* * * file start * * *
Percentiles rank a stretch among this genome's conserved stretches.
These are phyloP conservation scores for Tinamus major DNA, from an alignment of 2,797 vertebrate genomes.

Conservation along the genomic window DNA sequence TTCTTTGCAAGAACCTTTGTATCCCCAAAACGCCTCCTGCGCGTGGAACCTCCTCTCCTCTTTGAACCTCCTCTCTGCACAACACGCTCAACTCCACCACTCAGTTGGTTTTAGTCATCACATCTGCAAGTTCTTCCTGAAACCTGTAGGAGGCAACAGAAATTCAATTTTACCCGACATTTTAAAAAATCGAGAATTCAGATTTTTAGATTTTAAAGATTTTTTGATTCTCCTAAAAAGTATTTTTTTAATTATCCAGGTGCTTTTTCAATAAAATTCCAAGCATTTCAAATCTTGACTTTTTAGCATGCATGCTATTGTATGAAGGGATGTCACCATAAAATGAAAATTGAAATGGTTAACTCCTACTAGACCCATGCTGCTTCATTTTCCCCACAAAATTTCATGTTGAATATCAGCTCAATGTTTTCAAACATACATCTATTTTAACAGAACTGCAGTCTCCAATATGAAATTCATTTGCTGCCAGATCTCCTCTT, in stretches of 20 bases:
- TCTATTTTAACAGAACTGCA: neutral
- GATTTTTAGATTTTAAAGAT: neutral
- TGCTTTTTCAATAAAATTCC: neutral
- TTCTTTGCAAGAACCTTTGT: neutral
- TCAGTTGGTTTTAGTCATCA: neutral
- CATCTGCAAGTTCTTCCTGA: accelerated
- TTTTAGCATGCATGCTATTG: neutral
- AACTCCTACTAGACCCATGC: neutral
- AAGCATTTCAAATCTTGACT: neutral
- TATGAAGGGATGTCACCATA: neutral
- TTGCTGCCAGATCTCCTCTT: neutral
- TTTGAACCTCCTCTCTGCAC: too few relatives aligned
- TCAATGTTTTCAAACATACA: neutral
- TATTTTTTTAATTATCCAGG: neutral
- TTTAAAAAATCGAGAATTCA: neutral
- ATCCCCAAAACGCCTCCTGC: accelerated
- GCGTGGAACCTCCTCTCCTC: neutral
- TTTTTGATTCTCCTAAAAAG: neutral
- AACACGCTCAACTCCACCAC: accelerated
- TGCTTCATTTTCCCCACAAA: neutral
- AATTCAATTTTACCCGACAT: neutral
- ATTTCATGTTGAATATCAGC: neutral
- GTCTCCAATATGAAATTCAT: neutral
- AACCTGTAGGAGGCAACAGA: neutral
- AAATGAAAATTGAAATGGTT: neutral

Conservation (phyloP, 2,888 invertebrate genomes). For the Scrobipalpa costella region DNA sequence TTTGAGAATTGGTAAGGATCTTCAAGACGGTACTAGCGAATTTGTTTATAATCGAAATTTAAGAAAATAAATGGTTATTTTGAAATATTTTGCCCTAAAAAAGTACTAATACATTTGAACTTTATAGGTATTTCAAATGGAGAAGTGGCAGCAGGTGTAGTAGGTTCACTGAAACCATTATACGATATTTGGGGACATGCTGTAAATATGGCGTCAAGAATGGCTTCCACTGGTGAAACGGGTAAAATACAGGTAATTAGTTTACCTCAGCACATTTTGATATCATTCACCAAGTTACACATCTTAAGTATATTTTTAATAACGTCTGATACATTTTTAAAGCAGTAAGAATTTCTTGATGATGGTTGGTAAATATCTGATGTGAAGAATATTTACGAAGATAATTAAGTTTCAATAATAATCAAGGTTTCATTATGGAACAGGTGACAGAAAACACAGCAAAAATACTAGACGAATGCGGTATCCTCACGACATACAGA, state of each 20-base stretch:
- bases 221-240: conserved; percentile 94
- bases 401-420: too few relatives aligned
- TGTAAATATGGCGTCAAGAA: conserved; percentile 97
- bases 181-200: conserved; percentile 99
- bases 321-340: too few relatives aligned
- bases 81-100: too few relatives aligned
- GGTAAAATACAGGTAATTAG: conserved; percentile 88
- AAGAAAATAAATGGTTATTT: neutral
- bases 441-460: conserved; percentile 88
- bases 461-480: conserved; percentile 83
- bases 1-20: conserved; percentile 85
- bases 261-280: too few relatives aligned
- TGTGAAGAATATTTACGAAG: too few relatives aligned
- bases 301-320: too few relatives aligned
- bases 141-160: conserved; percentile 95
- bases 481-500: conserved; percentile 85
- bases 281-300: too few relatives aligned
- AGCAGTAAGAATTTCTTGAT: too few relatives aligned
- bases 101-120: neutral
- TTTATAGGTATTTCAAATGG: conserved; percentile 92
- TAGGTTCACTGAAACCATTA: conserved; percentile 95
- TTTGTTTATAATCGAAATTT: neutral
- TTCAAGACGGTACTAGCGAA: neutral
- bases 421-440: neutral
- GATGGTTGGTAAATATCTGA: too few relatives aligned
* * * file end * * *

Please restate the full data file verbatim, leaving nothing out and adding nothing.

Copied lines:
Percentiles rank a stretch among this genome's conserved stretches.
These are phyloP conservation scores for Tinamus major DNA, from an alignment of 2,797 vertebrate genomes.

Conservation along the genomic window DNA sequence TTCTTTGCAAGAACCTTTGTATCCCCAAAACGCCTCCTGCGCGTGGAACCTCCTCTCCTCTTTGAACCTCCTCTCTGCACAACACGCTCAACTCCACCACTCAGTTGGTTTTAGTCATCACATCTGCAAGTTCTTCCTGAAACCTGTAGGAGGCAACAGAAATTCAATTTTACCCGACATTTTAAAAAATCGAGAATTCAGATTTTTAGATTTTAAAGATTTTTTGATTCTCCTAAAAAGTATTTTTTTAATTATCCAGGTGCTTTTTCAATAAAATTCCAAGCATTTCAAATCTTGACTTTTTAGCATGCATGCTATTGTATGAAGGGATGTCACCATAAAATGAAAATTGAAATGGTTAACTCCTACTAGACCCATGCTGCTTCATTTTCCCCACAAAATTTCATGTTGAATATCAGCTCAATGTTTTCAAACATACATCTATTTTAACAGAACTGCAGTCTCCAATATGAAATTCATTTGCTGCCAGATCTCCTCTT, in stretches of 20 bases:
- TCTATTTTAACAGAACTGCA: neutral
- GATTTTTAGATTTTAAAGAT: neutral
- TGCTTTTTCAATAAAATTCC: neutral
- TTCTTTGCAAGAACCTTTGT: neutral
- TCAGTTGGTTTTAGTCATCA: neutral
- CATCTGCAAGTTCTTCCTGA: accelerated
- TTTTAGCATGCATGCTATTG: neutral
- AACTCCTACTAGACCCATGC: neutral
- AAGCATTTCAAATCTTGACT: neutral
- TATGAAGGGATGTCACCATA: neutral
- TTGCTGCCAGATCTCCTCTT: neutral
- TTTGAACCTCCTCTCTGCAC: too few relatives aligned
- TCAATGTTTTCAAACATACA: neutral
- TATTTTTTTAATTATCCAGG: neutral
- TTTAAAAAATCGAGAATTCA: neutral
- ATCCCCAAAACGCCTCCTGC: accelerated
- GCGTGGAACCTCCTCTCCTC: neutral
- TTTTTGATTCTCCTAAAAAG: neutral
- AACACGCTCAACTCCACCAC: accelerated
- TGCTTCATTTTCCCCACAAA: neutral
- AATTCAATTTTACCCGACAT: neutral
- ATTTCATGTTGAATATCAGC: neutral
- GTCTCCAATATGAAATTCAT: neutral
- AACCTGTAGGAGGCAACAGA: neutral
- AAATGAAAATTGAAATGGTT: neutral

Conservation (phyloP, 2,888 invertebrate genomes). For the Scrobipalpa costella region DNA sequence TTTGAGAATTGGTAAGGATCTTCAAGACGGTACTAGCGAATTTGTTTATAATCGAAATTTAAGAAAATAAATGGTTATTTTGAAATATTTTGCCCTAAAAAAGTACTAATACATTTGAACTTTATAGGTATTTCAAATGGAGAAGTGGCAGCAGGTGTAGTAGGTTCACTGAAACCATTATACGATATTTGGGGACATGCTGTAAATATGGCGTCAAGAATGGCTTCCACTGGTGAAACGGGTAAAATACAGGTAATTAGTTTACCTCAGCACATTTTGATATCATTCACCAAGTTACACATCTTAAGTATATTTTTAATAACGTCTGATACATTTTTAAAGCAGTAAGAATTTCTTGATGATGGTTGGTAAATATCTGATGTGAAGAATATTTACGAAGATAATTAAGTTTCAATAATAATCAAGGTTTCATTATGGAACAGGTGACAGAAAACACAGCAAAAATACTAGACGAATGCGGTATCCTCACGACATACAGA, state of each 20-base stretch:
- bases 221-240: conserved; percentile 94
- bases 401-420: too few relatives aligned
- TGTAAATATGGCGTCAAGAA: conserved; percentile 97
- bases 181-200: conserved; percentile 99
- bases 321-340: too few relatives aligned
- bases 81-100: too few relatives aligned
- GGTAAAATACAGGTAATTAG: conserved; percentile 88
- AAGAAAATAAATGGTTATTT: neutral
- bases 441-460: conserved; percentile 88
- bases 461-480: conserved; percentile 83
- bases 1-20: conserved; percentile 85
- bases 261-280: too few relatives aligned
- TGTGAAGAATATTTACGAAG: too few relatives aligned
- bases 301-320: too few relatives aligned
- bases 141-160: conserved; percentile 95
- bases 481-500: conserved; percentile 85
- bases 281-300: too few relatives aligned
- AGCAGTAAGAATTTCTTGAT: too few relatives aligned
- bases 101-120: neutral
- TTTATAGGTATTTCAAATGG: conserved; percentile 92
- TAGGTTCACTGAAACCATTA: conserved; percentile 95
- TTTGTTTATAATCGAAATTT: neutral
- TTCAAGACGGTACTAGCGAA: neutral
- bases 421-440: neutral
- GATGGTTGGTAAATATCTGA: too few relatives aligned